These Ideas must die: Notions impeding financial inclusion progress.

Posted on 11/04/2019

This post originally appeared in the Center for Financial Inclusion at Accion Blog.

I’m a Freakonomics junkie. Stephen Dubner, the host, presents one of the more entertaining ways to consume the latest research.

In 2015, Freakonomics produced a podcast with the title “This Idea Must Die,” based on a book of the same name, where he interviewed scientists and researchers to explore ideas they believed were ready for retirement because they were getting in the way of progress.

If Stephen were to call and ask me this question about financial inclusion, here’s what I’d say:

Outdated Idea #1: Financial Inclusion Has a Single Purpose

Financial inclusion is a means to an end and serves as a platform for other development outcomes. For example, at Grameen, we’ve advocated that public health and financial services work together to help people improve their lives. The financial services sector must design better health financing products for low-income households and the health sector needs to make sure quality health services are available. Without both, services are fragmented, ineffective and often result in failure.

The very same can be said about agriculture. Agricultural financing is a well-recognized gap in the agricultural sector. Farmers can’t invest in good agricultural practices or farm renovations without financial products that are designed to help them respond to those needs. The ultimate goal here isn’t financial inclusion, but access to financial services is a critical driver for these other outcomes.

Outdated Idea #2: Women’s Financial Inclusion Only Involves Women

I’d like to retire this idea, too. Increasingly, we’re building on evidence and experiences that demonstrate how social norms influence women’s access to and use of resources, whether they be financial, health, agricultural services. With FinEquity’s and SEEP’s working groups on women’s financial inclusion and economic empowerment continuing to coordinate learning and responses to ensure women are not left behind, I’m hopeful that we’re at a tipping point of this being a commonly held belief. In addition to these two groups, Grameen is part of a consortium of actors called Women and Girls Empowered (WAGE) that tries to address the legal, financial, business and social barriers that women entrepreneurs face globally. In countries like El Salvador, where conflict and gender-based violence (GBV) severely impede women’s progress, we’ve learned that despite financial institutions having no mandate to address GBV, women wished they were more sensitive to these dangers.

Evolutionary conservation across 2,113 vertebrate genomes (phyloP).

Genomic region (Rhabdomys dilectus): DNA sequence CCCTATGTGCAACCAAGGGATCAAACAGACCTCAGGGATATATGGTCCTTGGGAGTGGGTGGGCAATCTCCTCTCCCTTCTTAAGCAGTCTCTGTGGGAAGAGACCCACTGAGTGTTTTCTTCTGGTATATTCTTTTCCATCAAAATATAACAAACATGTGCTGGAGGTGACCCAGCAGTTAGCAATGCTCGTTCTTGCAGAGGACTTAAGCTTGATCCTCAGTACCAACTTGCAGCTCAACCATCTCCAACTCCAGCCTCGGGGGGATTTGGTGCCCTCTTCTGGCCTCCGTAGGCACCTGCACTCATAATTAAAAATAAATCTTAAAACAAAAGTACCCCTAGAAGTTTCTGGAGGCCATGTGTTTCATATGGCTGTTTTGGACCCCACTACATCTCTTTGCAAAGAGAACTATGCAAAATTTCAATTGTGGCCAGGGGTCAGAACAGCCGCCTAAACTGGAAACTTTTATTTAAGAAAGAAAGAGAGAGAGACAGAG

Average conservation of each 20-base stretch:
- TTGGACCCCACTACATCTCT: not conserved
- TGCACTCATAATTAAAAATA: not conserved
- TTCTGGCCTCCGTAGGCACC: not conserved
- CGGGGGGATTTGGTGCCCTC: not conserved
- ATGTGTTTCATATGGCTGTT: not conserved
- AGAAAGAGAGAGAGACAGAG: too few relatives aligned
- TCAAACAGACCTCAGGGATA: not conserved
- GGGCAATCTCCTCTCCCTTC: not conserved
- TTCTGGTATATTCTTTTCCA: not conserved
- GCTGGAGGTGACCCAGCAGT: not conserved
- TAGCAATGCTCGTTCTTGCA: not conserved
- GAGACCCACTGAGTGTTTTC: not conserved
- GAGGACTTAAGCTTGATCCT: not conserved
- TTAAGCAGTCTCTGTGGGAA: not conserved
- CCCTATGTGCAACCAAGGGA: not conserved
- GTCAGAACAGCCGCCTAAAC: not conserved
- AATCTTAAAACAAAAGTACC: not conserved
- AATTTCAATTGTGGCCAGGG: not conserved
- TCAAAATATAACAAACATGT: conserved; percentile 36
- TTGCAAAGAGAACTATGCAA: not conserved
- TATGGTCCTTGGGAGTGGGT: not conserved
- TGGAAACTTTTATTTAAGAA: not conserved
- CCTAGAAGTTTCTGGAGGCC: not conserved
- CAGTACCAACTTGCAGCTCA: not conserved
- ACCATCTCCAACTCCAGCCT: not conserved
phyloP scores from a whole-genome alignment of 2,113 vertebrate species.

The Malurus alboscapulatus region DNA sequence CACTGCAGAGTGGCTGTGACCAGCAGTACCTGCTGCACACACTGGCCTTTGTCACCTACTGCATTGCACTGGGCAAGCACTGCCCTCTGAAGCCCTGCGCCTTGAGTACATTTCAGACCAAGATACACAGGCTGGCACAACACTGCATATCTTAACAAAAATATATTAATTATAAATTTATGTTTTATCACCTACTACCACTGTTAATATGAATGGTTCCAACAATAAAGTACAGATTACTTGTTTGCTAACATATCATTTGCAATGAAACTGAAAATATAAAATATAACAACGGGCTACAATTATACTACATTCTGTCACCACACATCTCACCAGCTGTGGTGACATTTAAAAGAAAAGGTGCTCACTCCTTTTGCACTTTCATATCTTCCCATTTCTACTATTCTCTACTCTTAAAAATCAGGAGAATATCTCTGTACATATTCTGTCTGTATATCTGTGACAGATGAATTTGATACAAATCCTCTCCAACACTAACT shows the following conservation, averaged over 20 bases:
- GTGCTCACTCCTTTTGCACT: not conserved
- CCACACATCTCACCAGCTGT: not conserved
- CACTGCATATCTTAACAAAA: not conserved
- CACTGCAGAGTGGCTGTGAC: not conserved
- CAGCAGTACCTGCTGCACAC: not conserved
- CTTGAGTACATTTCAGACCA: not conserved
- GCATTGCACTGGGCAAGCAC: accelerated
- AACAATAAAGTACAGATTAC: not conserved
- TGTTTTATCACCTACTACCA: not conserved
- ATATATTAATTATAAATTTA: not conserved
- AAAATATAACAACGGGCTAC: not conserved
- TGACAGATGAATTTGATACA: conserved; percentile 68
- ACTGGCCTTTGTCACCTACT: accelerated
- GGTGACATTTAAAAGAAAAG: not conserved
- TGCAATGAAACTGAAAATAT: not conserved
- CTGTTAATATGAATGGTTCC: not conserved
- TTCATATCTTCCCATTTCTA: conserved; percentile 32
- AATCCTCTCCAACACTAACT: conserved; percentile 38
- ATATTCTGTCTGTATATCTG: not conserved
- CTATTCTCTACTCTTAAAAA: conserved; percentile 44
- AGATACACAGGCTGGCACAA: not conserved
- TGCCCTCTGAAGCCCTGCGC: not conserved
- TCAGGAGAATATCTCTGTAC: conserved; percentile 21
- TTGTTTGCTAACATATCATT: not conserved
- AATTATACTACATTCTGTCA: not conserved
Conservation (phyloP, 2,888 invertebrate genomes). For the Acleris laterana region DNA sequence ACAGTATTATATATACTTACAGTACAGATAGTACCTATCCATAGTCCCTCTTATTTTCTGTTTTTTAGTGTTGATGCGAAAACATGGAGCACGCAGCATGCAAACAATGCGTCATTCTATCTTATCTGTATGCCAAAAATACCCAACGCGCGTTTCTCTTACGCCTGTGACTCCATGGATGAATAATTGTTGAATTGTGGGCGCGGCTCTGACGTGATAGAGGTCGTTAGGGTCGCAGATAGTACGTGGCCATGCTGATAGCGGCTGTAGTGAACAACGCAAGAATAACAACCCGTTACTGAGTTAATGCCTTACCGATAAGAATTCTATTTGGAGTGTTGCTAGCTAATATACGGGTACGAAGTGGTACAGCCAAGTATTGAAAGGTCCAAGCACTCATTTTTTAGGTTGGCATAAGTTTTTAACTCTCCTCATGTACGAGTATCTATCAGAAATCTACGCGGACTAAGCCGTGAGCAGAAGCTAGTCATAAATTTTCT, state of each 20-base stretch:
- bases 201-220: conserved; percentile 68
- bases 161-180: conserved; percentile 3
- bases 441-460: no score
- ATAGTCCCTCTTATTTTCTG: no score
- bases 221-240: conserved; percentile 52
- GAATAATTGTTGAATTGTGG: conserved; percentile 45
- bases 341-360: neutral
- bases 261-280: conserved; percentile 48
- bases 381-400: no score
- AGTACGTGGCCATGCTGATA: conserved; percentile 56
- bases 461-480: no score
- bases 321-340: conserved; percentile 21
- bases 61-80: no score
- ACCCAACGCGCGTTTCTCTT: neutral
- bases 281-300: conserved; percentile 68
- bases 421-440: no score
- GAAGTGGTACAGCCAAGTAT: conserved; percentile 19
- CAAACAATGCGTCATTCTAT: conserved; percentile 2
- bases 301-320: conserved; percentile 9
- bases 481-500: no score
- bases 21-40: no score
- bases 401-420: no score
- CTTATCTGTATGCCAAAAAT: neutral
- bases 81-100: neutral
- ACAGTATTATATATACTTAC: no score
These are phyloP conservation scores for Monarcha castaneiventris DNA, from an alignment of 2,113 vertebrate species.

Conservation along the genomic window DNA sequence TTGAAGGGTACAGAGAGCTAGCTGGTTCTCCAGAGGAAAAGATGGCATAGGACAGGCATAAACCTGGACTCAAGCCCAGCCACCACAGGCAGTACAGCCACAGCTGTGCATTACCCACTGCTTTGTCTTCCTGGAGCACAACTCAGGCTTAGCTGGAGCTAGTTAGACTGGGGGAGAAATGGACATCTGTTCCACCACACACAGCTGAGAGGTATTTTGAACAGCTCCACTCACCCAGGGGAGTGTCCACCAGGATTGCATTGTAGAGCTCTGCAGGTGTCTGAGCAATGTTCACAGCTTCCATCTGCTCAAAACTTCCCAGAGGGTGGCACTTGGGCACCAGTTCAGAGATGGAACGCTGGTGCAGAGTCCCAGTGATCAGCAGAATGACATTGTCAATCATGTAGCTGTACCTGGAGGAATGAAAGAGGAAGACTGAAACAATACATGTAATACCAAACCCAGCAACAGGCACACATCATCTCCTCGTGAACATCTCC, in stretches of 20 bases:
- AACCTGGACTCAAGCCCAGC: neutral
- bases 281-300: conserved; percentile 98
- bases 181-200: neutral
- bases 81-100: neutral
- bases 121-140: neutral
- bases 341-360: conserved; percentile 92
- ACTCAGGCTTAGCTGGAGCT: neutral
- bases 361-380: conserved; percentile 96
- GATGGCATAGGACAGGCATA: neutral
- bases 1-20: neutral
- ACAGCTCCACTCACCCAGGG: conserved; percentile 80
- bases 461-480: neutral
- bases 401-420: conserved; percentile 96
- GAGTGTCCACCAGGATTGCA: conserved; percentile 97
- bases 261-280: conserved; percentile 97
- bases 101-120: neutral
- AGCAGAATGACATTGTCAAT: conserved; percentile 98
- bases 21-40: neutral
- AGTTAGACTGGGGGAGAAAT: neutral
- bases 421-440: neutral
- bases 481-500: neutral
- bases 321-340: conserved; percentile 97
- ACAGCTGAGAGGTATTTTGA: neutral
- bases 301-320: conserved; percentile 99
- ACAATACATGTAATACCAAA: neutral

The sooner we can think about how to provide financial services to women that effectively involve men, the sooner I believe we’ll see real change. Many women make few financial decisions on their own, but rather in collaboration with, or worse, under duress of another person. Ultimately, while we measure the financial inclusion of individuals, we may inadvertently underestimate the importance of households.

Outdated Idea #3: Financial Inclusion Is Always Positive

Finally, I’d like to suggest the idea that financial inclusion is always good should die as well. This has resulted in researchers like me monitoring and evaluating for positive impact and rarely for negative impact. We are at risk of confirmation bias and losing opportunities to learn why some products work better for some and not so well for others. We should assume no product works well for everyone and design our monitoring and evaluation processes accordingly.

We must recognize that the world of financial inclusion is nuanced. The idea that microcredit is good for people should die. So should the idea that microcredit is bad. The real answer? “It depends.” Microcredit works well for people who can benefit from the investment in a business. It can also help people respond to emergencies and avoid greater catastrophes. But for some, it results in over-indebtedness, financial stress, child labor, and GBV.

The same can be said about other financial products. Commitment savings are great, but if the commitments are too hard, having savings locked up can be bad. Good insurance products protect people from catastrophes and bad ones waste people’s meager resources on a product that never brings them any benefit. It all depends. Our mandate should be to continually improve, improve, improve, just like the world’s best product companies do.

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